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Want to add Pope Francis’ Harley to your collection?

4 December, 2014

In a special countdown to Harley Davidson’s 110th anniversary celebrations, two commemorative motorcycle petrol tanks were presented to Pope Emeritus Benedict XVI — they were signed, and returned to Harley Davidson’s US headquarters to be mounted to their respective motorcycles.

Pope Emeritus Benedict XVI’s signature on the petrol tank

One of these remains in the Harley Davidson museum in Milwaukee, USA. The other — the FLSTC 103 Heritage Softail Classic, destined for Bonhams’ 2015 sale — sat awaiting a special ceremony where it would be presented to the Pope at the 110th anniversary celebration back in 2013.

Pope Benedict unexpectedly abdicated in January 2013 and, as a result, the motorcycle was presented to the newly inaugurated Pope Francis.

Entered at no reserve the motorcycle is expected to fetch €15,000–25,000 (NZD$23,800–39,700 approx.) and auction proceeds will be donated to Stowarzyszenie Przyjazny Świat Dziecka (Friendly World Association), a Polish non-profit organization that offers care and support to children and families in need. The Harley-Davidson will be sold on February 5, 2015 as part of Bonhams’ Les Grandes Marques du Monde sale at the Grand Palais in Paris.

Motorsport Flashback – Kiwi rallying in the 1970s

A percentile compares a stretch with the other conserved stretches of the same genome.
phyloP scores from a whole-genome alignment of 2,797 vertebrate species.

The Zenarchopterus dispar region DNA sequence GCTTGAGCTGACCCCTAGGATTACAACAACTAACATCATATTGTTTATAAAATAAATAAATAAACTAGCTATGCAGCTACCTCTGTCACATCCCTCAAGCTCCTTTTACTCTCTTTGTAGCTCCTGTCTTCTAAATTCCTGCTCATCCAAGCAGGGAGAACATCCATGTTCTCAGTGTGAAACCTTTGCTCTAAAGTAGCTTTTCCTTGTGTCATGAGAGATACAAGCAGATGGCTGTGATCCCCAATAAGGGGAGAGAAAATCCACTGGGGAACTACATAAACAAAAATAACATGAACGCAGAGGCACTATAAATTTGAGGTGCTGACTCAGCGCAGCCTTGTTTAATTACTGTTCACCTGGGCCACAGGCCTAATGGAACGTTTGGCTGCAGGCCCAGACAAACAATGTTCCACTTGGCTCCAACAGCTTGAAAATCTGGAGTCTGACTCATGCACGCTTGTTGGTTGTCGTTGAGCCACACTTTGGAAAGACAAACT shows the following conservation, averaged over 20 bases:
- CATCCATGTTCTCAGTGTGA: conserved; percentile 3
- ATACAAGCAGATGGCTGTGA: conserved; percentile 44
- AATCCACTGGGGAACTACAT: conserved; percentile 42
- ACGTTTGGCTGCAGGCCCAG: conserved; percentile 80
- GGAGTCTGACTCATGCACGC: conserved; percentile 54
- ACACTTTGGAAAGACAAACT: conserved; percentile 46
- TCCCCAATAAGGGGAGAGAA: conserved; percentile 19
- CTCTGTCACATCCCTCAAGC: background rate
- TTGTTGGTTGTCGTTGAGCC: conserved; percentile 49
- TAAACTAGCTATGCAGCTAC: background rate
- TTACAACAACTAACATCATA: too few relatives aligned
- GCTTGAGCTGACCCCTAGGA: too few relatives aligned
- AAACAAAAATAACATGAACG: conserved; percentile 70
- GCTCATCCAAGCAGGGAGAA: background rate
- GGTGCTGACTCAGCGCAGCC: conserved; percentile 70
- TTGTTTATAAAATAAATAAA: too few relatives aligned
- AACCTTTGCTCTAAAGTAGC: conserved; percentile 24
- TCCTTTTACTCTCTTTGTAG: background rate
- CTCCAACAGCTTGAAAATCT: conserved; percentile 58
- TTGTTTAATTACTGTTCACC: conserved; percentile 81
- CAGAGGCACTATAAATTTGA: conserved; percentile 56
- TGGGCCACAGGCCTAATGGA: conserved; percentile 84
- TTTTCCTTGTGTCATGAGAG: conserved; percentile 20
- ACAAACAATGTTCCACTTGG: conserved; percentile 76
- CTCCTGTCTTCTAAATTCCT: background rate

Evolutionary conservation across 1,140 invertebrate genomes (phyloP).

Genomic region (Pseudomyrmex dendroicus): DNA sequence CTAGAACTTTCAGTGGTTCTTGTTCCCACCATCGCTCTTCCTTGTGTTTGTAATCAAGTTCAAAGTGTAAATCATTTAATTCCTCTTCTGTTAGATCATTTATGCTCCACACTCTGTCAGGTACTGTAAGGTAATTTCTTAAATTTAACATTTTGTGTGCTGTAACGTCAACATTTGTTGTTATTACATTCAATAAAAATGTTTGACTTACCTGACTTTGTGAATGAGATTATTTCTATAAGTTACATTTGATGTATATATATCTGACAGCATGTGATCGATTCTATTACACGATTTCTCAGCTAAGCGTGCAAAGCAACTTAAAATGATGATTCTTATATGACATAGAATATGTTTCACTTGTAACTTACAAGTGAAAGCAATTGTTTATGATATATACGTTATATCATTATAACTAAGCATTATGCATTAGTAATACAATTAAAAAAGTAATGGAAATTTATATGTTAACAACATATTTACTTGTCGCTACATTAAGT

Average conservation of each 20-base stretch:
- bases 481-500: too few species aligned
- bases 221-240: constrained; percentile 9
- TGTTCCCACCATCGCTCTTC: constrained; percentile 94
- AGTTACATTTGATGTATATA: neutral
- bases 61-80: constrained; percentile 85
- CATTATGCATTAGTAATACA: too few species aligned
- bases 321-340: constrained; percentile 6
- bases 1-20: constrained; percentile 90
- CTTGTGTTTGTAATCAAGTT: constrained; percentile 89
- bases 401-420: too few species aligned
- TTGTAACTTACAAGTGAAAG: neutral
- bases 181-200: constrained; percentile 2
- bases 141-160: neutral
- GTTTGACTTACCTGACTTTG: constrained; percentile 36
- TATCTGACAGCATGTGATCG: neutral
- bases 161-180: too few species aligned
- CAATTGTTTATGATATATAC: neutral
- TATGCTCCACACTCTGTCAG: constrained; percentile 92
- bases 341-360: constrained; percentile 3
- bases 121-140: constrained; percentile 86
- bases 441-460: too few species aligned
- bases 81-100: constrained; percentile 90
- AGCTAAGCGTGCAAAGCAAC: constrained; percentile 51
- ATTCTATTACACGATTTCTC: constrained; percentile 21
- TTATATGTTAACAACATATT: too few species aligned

Rallying arrived in New Zealand in 1973 like a tsunami. It had been only a few years since the sport was introduced here and shortly afterwards Heatway came on board as the sponsor to take rallying to a new level. The 1973 Heatway would be the longest and biggest yet, running in both islands with 120 drivers over eight days and covering some 5400 kilometres. The winner was 31-year-old Hannu Mikkola — a genuine Flying Finn who had been rallying since 1963 before putting any thoughts of a career on hold until he completed an economics degree. The likeable Finn became an instant hero to many attracted to this new motor sport thing. I was one of them.

Think of it as a four-door Cooper

New Zealand Mini Owners Club coordinator Josh Kelly of Dunedin loves his Minis. It’s a family affair. Julie and Mike, Josh’s mum and dad, are just as keen, and they can usually all be found taking part in the club’s annual ‘Goodbye, Pork Pie’ charity run from the North of the country to the South.
But lately Josh’s young head has been turned by some other revolutionary BMC cars. He has picked up a couple of Austin and Morris 1100 and 1300s, which he started to restore — that was until an opportunity arose to buy a rare example stored in a shed.